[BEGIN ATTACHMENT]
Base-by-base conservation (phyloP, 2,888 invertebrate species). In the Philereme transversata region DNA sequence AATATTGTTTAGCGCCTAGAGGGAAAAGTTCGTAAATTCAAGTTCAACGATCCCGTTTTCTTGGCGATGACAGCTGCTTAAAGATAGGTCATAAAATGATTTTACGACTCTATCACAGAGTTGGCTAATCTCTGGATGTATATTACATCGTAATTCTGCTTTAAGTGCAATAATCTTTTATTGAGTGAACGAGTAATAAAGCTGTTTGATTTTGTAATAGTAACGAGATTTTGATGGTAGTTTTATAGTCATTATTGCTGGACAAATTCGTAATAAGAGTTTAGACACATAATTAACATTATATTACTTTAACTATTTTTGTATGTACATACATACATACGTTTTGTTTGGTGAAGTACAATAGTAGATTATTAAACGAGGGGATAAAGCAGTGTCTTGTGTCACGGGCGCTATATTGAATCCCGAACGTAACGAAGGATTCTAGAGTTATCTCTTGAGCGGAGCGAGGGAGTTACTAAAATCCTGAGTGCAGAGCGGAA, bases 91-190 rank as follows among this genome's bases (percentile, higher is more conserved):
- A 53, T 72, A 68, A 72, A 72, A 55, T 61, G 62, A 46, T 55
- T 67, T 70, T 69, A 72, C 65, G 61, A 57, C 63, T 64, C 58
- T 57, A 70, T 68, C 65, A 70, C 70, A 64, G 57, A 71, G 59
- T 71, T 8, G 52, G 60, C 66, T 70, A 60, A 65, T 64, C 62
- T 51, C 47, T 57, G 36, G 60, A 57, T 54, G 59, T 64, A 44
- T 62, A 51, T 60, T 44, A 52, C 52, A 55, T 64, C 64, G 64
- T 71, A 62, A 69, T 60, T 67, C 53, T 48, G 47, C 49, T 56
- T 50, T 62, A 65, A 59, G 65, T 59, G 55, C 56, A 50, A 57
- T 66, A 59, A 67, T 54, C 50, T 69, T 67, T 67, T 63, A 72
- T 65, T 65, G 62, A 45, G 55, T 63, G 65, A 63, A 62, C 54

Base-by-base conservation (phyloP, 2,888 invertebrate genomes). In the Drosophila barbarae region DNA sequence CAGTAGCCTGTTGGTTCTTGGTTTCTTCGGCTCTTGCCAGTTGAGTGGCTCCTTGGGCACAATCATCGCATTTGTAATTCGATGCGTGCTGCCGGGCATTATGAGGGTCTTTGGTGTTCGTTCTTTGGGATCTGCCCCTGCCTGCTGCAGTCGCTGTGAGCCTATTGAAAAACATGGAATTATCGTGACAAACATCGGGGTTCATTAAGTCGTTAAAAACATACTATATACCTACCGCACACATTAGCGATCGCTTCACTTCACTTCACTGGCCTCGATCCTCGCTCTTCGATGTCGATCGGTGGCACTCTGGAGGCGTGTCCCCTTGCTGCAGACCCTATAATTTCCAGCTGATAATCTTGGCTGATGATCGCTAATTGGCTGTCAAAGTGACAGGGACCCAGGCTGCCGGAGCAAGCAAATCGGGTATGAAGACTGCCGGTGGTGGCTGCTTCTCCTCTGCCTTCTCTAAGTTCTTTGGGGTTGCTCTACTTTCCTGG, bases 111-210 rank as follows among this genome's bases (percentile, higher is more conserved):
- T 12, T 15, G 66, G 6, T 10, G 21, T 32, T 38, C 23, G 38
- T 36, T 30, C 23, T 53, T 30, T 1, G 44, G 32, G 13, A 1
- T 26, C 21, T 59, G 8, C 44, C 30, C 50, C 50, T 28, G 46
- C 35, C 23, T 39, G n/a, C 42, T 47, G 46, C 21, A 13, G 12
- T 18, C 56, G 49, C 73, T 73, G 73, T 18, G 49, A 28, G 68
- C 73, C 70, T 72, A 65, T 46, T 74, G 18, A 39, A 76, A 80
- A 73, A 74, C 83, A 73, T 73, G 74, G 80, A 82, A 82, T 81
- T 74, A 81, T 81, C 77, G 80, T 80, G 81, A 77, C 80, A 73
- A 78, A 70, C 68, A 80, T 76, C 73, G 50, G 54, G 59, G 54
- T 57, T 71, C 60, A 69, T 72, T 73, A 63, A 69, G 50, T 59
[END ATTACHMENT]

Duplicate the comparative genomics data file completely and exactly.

Base-by-base conservation (phyloP, 2,888 invertebrate species). In the Philereme transversata region DNA sequence AATATTGTTTAGCGCCTAGAGGGAAAAGTTCGTAAATTCAAGTTCAACGATCCCGTTTTCTTGGCGATGACAGCTGCTTAAAGATAGGTCATAAAATGATTTTACGACTCTATCACAGAGTTGGCTAATCTCTGGATGTATATTACATCGTAATTCTGCTTTAAGTGCAATAATCTTTTATTGAGTGAACGAGTAATAAAGCTGTTTGATTTTGTAATAGTAACGAGATTTTGATGGTAGTTTTATAGTCATTATTGCTGGACAAATTCGTAATAAGAGTTTAGACACATAATTAACATTATATTACTTTAACTATTTTTGTATGTACATACATACATACGTTTTGTTTGGTGAAGTACAATAGTAGATTATTAAACGAGGGGATAAAGCAGTGTCTTGTGTCACGGGCGCTATATTGAATCCCGAACGTAACGAAGGATTCTAGAGTTATCTCTTGAGCGGAGCGAGGGAGTTACTAAAATCCTGAGTGCAGAGCGGAA, bases 91-190 rank as follows among this genome's bases (percentile, higher is more conserved):
- A 53, T 72, A 68, A 72, A 72, A 55, T 61, G 62, A 46, T 55
- T 67, T 70, T 69, A 72, C 65, G 61, A 57, C 63, T 64, C 58
- T 57, A 70, T 68, C 65, A 70, C 70, A 64, G 57, A 71, G 59
- T 71, T 8, G 52, G 60, C 66, T 70, A 60, A 65, T 64, C 62
- T 51, C 47, T 57, G 36, G 60, A 57, T 54, G 59, T 64, A 44
- T 62, A 51, T 60, T 44, A 52, C 52, A 55, T 64, C 64, G 64
- T 71, A 62, A 69, T 60, T 67, C 53, T 48, G 47, C 49, T 56
- T 50, T 62, A 65, A 59, G 65, T 59, G 55, C 56, A 50, A 57
- T 66, A 59, A 67, T 54, C 50, T 69, T 67, T 67, T 63, A 72
- T 65, T 65, G 62, A 45, G 55, T 63, G 65, A 63, A 62, C 54

Base-by-base conservation (phyloP, 2,888 invertebrate genomes). In the Drosophila barbarae region DNA sequence CAGTAGCCTGTTGGTTCTTGGTTTCTTCGGCTCTTGCCAGTTGAGTGGCTCCTTGGGCACAATCATCGCATTTGTAATTCGATGCGTGCTGCCGGGCATTATGAGGGTCTTTGGTGTTCGTTCTTTGGGATCTGCCCCTGCCTGCTGCAGTCGCTGTGAGCCTATTGAAAAACATGGAATTATCGTGACAAACATCGGGGTTCATTAAGTCGTTAAAAACATACTATATACCTACCGCACACATTAGCGATCGCTTCACTTCACTTCACTGGCCTCGATCCTCGCTCTTCGATGTCGATCGGTGGCACTCTGGAGGCGTGTCCCCTTGCTGCAGACCCTATAATTTCCAGCTGATAATCTTGGCTGATGATCGCTAATTGGCTGTCAAAGTGACAGGGACCCAGGCTGCCGGAGCAAGCAAATCGGGTATGAAGACTGCCGGTGGTGGCTGCTTCTCCTCTGCCTTCTCTAAGTTCTTTGGGGTTGCTCTACTTTCCTGG, bases 111-210 rank as follows among this genome's bases (percentile, higher is more conserved):
- T 12, T 15, G 66, G 6, T 10, G 21, T 32, T 38, C 23, G 38
- T 36, T 30, C 23, T 53, T 30, T 1, G 44, G 32, G 13, A 1
- T 26, C 21, T 59, G 8, C 44, C 30, C 50, C 50, T 28, G 46
- C 35, C 23, T 39, G n/a, C 42, T 47, G 46, C 21, A 13, G 12
- T 18, C 56, G 49, C 73, T 73, G 73, T 18, G 49, A 28, G 68
- C 73, C 70, T 72, A 65, T 46, T 74, G 18, A 39, A 76, A 80
- A 73, A 74, C 83, A 73, T 73, G 74, G 80, A 82, A 82, T 81
- T 74, A 81, T 81, C 77, G 80, T 80, G 81, A 77, C 80, A 73
- A 78, A 70, C 68, A 80, T 76, C 73, G 50, G 54, G 59, G 54
- T 57, T 71, C 60, A 69, T 72, T 73, A 63, A 69, G 50, T 59